By Amorette Allison, Miles City Star
Many property owners in Custer County and throughout Montana received a letter in the mail recently from the Montana Department of Natural Resources that had something to do with water rights. The letter has confused more than a few people.
The letter was sent to property owners throughout the state who might have either an in-stream or groundwater right on their property. The letter is giving holders of water rights an opportunity to formally file for that right if they have not done so previously.
According to the state officials, if property owners know that they have a water right and it was filed for at some time in the past, they can ignore the letter. And if the property has neither a stream nor a water well, the letter can also be ignored.
State Rep. Brad Hamlett (D-Cascade), formerly a four-term state senator, introduced a bill in the 2017 legislature with the short title of “Revise laws for the filing of exempt water right claims.” That bill’s passage is what led to the letter being sent.
Officials said that many property owners, especially if they live in town and have city water, have no idea if they even have a water right. Fortunately, DNRC has both an online listing of water rights and a phone number – 406-444-0560- to call to inquire. The agency has been receiving a very high volume of calls.
That is one reason, said John Grassy, communications officer of DNRC, that the deadline for the latest round of water filings is not until June 30, 2019. “The two-year deadline gives people a chance to do research,” he explained.
DNRC has posted a video and a “Frequency Asked Questions” section on their website to explain what an exempt water right is, whether you have one, and why you should fill out the form and mail them a fee. http://dnrc.mt.gov/news/hb-110-offers-chance-for-property-owners-to-file-claims-on-exempt-water-rights
Hamlett, the state lawmaker who sponsored the bill, explained that water laws in Montana have a long and complicated history. “Our water rights are the history of Montana and we want our history to be as accurate as possible.” For one thing, Hamlett wants to make certain that every water right in Montana is filed and recorded because the total amount of those water rights is important when determining the downstream flow of the Missouri and Yellowstone rivers after they leave Montana. If Montana has a certain amount of claimed and dated water rights, those rights have priority over claims downstream.
Another reason Hamlett wants the water rights updated is the computer systems and programs have “greatly increased the efficiency of filing.” With water rights dating back to the mid-1800s and major updates having occurred in the 1970s and 1980s, there are a lot of paper files that need to be updated to a modern format.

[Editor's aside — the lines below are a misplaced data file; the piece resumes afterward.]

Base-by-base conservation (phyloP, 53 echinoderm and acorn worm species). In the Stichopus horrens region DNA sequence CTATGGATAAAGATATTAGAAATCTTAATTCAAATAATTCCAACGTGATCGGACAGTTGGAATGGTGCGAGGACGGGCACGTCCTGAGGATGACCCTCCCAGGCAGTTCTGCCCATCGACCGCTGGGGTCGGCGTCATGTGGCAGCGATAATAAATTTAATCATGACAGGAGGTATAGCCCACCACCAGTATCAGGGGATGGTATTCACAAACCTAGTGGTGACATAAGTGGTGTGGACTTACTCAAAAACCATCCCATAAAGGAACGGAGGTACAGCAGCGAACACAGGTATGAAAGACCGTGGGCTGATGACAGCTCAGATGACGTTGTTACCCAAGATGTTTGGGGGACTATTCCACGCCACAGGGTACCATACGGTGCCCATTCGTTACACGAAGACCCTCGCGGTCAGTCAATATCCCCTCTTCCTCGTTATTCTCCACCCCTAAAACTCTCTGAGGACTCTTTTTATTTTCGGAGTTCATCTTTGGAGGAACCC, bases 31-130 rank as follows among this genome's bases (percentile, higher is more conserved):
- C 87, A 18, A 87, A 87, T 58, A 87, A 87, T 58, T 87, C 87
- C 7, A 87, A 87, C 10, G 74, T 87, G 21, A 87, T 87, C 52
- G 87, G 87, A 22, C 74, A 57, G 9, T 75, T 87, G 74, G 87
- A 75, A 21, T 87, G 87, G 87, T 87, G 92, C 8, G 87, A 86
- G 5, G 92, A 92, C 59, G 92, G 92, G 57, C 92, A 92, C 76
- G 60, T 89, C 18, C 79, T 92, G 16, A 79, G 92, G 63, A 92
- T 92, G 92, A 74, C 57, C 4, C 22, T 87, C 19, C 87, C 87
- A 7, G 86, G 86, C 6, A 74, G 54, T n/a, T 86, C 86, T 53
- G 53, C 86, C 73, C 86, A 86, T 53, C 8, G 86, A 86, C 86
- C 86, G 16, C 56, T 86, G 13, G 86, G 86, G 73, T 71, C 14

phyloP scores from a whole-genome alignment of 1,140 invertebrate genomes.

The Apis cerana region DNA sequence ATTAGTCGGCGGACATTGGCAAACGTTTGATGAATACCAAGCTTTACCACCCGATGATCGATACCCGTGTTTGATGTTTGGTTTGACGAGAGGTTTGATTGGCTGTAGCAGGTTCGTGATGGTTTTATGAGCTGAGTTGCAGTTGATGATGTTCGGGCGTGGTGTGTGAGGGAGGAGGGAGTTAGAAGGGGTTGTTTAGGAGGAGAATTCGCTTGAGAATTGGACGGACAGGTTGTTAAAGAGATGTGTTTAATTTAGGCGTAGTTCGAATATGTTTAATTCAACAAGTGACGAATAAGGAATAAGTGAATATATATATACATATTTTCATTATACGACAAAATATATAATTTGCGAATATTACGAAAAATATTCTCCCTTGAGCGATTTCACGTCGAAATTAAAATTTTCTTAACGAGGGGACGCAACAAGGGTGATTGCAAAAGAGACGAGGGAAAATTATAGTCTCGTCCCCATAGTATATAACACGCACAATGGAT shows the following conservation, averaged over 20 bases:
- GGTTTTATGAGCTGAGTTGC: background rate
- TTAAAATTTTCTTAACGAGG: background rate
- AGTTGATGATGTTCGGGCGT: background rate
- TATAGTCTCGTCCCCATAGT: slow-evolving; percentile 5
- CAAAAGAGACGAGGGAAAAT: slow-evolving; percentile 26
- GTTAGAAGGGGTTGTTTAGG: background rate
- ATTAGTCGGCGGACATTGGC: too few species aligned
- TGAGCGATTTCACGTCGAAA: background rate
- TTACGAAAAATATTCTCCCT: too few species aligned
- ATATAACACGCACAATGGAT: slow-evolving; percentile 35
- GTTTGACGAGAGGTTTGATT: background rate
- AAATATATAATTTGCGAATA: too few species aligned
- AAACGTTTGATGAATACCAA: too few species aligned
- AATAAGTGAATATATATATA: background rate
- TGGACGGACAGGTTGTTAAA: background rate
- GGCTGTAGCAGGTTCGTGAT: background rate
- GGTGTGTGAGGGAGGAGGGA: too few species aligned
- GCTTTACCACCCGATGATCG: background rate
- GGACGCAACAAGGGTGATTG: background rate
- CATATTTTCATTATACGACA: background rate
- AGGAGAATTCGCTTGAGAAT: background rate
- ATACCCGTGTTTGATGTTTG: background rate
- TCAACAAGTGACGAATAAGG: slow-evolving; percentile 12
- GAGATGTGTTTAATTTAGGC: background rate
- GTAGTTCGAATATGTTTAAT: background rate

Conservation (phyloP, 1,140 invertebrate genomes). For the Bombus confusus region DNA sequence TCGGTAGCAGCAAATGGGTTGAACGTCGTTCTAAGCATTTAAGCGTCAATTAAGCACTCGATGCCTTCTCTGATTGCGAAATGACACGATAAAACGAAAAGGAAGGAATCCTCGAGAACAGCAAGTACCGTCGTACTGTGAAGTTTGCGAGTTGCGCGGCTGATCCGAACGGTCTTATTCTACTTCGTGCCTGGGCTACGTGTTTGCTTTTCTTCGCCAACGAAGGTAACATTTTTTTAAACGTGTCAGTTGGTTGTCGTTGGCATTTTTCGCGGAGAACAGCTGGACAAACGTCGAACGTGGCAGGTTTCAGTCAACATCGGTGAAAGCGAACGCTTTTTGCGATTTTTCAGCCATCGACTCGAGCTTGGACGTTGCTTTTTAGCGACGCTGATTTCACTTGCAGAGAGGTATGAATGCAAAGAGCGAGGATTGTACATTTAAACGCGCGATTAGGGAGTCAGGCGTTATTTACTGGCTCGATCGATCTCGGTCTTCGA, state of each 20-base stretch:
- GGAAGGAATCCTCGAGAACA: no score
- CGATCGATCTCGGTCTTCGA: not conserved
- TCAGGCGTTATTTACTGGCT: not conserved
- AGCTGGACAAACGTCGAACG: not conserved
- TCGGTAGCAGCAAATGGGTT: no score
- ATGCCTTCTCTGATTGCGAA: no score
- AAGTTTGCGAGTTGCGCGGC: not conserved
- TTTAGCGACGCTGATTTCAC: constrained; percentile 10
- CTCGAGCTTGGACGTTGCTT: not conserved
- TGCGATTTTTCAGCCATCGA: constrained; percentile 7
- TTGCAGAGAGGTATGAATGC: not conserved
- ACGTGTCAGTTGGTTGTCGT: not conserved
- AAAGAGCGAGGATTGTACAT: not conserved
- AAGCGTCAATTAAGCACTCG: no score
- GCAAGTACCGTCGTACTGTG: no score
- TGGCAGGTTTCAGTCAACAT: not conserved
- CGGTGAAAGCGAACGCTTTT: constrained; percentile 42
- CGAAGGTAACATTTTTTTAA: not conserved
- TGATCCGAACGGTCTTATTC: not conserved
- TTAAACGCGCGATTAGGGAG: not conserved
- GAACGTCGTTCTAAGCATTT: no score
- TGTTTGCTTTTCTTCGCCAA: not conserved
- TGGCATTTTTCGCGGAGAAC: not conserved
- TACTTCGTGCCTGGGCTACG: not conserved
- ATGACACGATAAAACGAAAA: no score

The DNRC handbook states that a water right belongs to the land on which it is used. “When that land is sold, the seller shall disclose on the realty transfer certificate (RTC) at or before the closing, if any water rights associated with the property will be transferred with the land (section 85-2-424, MCA). A fee must be paid at closing or upon completion of the transfer.”
Determining if the property came with water rights may mean finding the paperwork from when the property was purchased. Those papers may tell you if the water rights for your property has already been filed.
In Montana, water right distribution follows the traditional “first-in-time, first-in-right” philosophy. So a user with an older, senior water right always takes preference over the junior water right, even if that means the junior water-right holder receives no water.
Since the form takes time to research and fill out and a filing fee is required, many property owners may decide that it is not worth filing rights on an abandoned well, particularly in communities with public water systems, where many old wells have been capped and abandoned. However, some people in Miles City still use wells, usually for lawns and gardens. In older homes, those rights were probably filed for. If a water right is not filed and dated, that right can be considered abandoned.
Most agricultural producers have an idea of their rights but many in-town residents need to check into the issue as well and then Montana will be ready for any 21st century water battles.